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Old 07-29-2009, 01:22 AM   #1
chase
 
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I've been allgrain brewing for about 10 batches. I consistently have dark beers that taste thin and hollow. They lack the richness of good commercial beers. I don't think it's my recipes because I pretty much pull them straight out of Brewing Classic Styles. It only seems to be darker beers, say 12srm and darker.

I've pretty much gotten all the other variables of brewing down, and now I want to get a good handle on water treatment. I'm wondering if treating my water will help fill out my beers.

I only have part of my local water report. I guess I'm going to have to call the city to get more details, but this is what I have. What do you guys think?

Ca2+ 30ppm
Mg2+ 45ppm
Na+ 35ppm

sulphate and carbonate not tested.


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Old 07-29-2009, 01:51 AM   #2
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How thick/thin is your mash?

From what I've read a thick mash (1 qt water : 1 lb grain) at higher temps (153-158F) will produce a maltier wort and a thin mash (1.5 qts water : 1 lb grain) at lower temps (148-153F) produces a more fermentable wort (making for a relatively dry beer, low FG).

If I'm wrong, please someone correct me.


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Old 07-29-2009, 02:04 AM   #3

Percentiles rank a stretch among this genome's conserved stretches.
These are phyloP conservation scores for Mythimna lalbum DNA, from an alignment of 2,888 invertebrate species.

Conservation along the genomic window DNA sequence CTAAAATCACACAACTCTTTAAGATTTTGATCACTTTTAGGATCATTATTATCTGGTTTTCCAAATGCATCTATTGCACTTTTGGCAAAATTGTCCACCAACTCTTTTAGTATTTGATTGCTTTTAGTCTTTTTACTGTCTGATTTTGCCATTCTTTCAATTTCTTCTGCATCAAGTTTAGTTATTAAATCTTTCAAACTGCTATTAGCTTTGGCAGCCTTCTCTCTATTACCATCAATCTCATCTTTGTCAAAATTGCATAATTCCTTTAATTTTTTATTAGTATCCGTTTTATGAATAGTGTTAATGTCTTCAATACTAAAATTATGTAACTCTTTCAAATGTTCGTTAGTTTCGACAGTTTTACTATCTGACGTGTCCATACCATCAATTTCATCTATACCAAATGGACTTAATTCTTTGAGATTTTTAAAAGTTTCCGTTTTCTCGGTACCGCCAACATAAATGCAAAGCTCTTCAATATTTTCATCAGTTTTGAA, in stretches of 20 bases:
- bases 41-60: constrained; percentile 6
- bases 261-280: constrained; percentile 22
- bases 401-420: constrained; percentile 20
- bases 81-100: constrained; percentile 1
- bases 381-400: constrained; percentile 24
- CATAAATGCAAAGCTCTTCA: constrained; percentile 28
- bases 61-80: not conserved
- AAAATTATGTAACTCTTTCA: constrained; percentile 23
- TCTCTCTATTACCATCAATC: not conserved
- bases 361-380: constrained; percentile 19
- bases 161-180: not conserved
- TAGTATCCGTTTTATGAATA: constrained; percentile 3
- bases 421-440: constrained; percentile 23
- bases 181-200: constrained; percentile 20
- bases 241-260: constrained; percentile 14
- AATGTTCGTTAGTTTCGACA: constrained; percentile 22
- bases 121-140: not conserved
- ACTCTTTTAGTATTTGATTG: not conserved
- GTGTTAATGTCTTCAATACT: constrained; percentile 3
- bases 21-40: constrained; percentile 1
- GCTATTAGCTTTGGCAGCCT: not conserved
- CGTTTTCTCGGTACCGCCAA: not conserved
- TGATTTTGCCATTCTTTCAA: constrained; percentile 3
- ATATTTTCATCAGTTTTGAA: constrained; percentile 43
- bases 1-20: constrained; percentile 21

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Quote:
Originally Posted by chase View Post
I've been allgrain brewing for about 10 batches. I consistently have dark beers that taste thin and hollow. They lack the richness of good commercial beers. I don't think it's my recipes because I pretty much pull them straight out of Brewing Classic Styles. It only seems to be darker beers, say 12srm and darker.

I've pretty much gotten all the other variables of brewing down, and now I want to get a good handle on water treatment. I'm wondering if treating my water will help fill out my beers.

I only have part of my local water report. I guess I'm going to have to call the city to get more details, but this is what I have. What do you guys think?

Ca2+ 30ppm
Mg2+ 45ppm
Na+ 35ppm

sulphate and carbonate not tested.
I think you're right. You need to get a complete water report. Without knowing what's there to begin with you cannot know what adjustments may be needed or verify that some of your beer's problems do stem from the water.

The calcium is pretty modest but it is somewhat unusual that the magnesium has a higher ppm. Carbonate content and residual alkalinity are of topmost importance when determining adjustments, in particular for dark beers. So, in short, do what you have to do to get a complete water report.

Lack of "maltiness" could be from a number of factors. Telling us more about what styles and recipes you are brewing as well as the specific ingredients would be helpful in providing better answers to your problem. Not all beer styles are "malty" and some malts are lots "maltier" than others. Frankly, IMO, just because a recipe is in a book doesn't automatically mean it's good. There are plenty of lousy recipes out there so I don't think you can assume at this point that there is no possiblity of that being a factor in the problem.